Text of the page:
Stocks were moderately lower in quiet pre-holiday trading Tuesday amid further signs that the housing market and overall economy are still struggling.
The Commerce Department reported third-quarter gross domestic product, a measure of the economy that tallies the value of goods and services, fell at an annual rate of 0.5%. That was in line with analysts' expectations and matched the government's estimate of a month ago.
Reports also showed that home sales fell in November.
Sales of existing homes plunged 8.6% in November to a seasonally adjusted annual rate of 4.49 million, from a revised 4.91 million rate in October, according to the National Association of Realtors.
New-home sales fell 2.9% to a seasonally adjusted annual sales pace of 407,000 units, a weaker performance than economists had expected and was the slowest sales pace since January 1991. The median price of a new home sold in November was $220,400, a drop of 11.5% from the sales price a year ago.
While the readings show further weakness, investors have likely already priced in very low expectations. The concern, however, is that the current quarter will be much worse.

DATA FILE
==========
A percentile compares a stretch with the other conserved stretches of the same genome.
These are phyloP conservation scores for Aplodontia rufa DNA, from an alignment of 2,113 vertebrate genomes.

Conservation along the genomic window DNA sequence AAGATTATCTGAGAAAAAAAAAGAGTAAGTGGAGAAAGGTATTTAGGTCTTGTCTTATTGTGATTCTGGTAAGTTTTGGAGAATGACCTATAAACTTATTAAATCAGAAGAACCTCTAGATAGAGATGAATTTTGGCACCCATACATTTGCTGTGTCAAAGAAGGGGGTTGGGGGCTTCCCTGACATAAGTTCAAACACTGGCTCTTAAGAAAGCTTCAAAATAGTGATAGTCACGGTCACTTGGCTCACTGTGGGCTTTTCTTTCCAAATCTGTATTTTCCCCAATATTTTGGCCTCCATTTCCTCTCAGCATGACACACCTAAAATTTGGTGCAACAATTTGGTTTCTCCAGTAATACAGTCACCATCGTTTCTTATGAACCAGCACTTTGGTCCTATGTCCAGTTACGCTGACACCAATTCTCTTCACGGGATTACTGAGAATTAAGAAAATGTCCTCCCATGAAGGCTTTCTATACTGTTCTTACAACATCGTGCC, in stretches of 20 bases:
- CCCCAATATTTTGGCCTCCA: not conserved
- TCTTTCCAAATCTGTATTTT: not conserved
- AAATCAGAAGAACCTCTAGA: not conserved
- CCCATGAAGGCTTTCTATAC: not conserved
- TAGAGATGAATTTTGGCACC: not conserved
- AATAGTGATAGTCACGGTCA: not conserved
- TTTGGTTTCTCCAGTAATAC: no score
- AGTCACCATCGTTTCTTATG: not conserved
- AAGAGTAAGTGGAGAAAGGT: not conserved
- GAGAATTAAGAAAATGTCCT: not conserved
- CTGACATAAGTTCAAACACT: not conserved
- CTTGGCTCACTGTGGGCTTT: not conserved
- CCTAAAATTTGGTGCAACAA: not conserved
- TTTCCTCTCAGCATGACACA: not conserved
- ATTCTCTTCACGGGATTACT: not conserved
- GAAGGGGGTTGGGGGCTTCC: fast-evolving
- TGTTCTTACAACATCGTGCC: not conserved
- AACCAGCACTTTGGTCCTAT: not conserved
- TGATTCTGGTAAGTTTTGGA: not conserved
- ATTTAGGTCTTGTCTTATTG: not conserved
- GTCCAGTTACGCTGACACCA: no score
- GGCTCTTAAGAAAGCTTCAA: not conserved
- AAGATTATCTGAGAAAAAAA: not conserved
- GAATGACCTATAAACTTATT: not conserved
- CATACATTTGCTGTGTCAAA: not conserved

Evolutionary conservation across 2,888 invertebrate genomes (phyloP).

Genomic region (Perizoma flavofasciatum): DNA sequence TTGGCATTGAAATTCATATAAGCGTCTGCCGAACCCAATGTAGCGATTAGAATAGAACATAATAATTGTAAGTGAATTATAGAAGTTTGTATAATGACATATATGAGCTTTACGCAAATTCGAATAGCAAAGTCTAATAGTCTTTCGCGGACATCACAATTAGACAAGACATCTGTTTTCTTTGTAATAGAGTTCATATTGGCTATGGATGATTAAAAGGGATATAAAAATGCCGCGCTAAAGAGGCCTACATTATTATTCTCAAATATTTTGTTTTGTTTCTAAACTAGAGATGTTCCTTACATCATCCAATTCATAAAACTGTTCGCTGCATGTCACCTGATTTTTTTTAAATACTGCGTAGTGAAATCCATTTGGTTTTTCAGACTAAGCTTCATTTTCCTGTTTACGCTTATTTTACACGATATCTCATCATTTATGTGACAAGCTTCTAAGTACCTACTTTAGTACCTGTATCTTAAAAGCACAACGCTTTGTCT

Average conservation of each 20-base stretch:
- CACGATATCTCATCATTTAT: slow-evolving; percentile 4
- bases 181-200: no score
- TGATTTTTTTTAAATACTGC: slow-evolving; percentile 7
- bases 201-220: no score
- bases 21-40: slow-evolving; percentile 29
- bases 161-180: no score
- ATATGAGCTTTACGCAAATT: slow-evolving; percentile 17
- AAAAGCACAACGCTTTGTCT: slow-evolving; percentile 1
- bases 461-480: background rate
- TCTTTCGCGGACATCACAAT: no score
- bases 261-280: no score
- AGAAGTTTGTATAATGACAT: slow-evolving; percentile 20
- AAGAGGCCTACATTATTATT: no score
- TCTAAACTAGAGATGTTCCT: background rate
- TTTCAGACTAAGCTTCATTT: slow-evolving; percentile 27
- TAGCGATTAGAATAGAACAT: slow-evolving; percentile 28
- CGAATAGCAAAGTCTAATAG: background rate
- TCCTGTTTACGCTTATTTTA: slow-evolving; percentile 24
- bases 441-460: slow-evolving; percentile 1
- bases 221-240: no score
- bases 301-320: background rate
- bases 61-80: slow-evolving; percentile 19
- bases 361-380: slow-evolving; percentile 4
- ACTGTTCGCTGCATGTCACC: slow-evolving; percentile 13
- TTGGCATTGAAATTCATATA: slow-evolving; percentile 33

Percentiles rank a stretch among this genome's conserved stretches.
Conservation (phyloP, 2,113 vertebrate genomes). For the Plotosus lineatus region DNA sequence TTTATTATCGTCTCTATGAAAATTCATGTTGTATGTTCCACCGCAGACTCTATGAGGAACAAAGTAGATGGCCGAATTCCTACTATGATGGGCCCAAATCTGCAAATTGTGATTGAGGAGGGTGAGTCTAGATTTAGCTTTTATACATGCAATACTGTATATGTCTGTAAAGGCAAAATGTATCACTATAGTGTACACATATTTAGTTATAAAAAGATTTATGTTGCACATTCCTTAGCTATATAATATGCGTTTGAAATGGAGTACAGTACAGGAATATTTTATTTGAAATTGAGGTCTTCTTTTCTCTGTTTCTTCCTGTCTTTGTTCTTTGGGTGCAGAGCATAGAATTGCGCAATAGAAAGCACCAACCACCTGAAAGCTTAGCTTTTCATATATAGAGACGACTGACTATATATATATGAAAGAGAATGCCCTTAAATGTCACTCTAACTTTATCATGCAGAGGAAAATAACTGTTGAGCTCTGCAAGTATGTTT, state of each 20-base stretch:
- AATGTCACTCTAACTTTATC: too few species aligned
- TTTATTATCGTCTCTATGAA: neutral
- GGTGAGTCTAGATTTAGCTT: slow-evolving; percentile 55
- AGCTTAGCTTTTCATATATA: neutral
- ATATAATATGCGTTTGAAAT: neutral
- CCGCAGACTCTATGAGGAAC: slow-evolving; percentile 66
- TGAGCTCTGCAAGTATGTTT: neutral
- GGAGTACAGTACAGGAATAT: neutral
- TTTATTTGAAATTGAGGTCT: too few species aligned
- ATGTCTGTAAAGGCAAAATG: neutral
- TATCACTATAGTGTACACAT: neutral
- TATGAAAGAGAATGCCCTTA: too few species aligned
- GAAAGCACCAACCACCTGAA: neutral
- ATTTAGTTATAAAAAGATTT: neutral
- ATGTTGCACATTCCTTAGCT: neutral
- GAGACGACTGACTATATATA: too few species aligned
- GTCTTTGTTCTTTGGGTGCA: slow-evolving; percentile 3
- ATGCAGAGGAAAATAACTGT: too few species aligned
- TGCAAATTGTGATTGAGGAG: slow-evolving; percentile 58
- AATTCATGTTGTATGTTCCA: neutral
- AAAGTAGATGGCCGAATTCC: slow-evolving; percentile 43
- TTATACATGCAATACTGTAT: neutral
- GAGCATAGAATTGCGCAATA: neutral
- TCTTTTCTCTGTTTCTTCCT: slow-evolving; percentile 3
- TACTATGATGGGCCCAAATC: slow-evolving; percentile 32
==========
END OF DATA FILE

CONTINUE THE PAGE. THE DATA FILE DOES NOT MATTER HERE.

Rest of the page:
Trading volume was light, and is expected to remain so the rest of this week as investors head into the holidays. Analysts are mindful that light volume tends to skew the market's movements, and warned that this week may not suggest any long-term trends.
"Don't read too much into the numbers until the end of the day, we're really in a holding pattern right now," said Ryan Larson, head of equity trading at Voyageur Asset Management. "It is a very quiet news week, and much of it has already been priced into the market."
At the close of trading, the Dow Jones industrial average fell 100, or 1.2%, to 8,420.
Broader indexes also declined. The Standard & Poor's 500 index shed 8, or 1%, to 863. The Nasdaq composite index fell 11, or 0.7%, to 1,522.
In corporate news, greeting-card company American Greetings am said it swung to a third-quarter loss, hurt by hefty charges and a decline in sales.
Commercial financial firm CIT Group said Tuesday it received preliminary approval to obtain $2.33 billion as part of the government's $700 billion bank investment program.
The dollar was mixed against other major currencies, while gold prices fell.
Light, sweet crude fell on the New York Mercantile Exchange.
Overseas, Japan's Nikkei stock average rose 1.57%. Hong Kong's Hang Seng index fell 2.75%.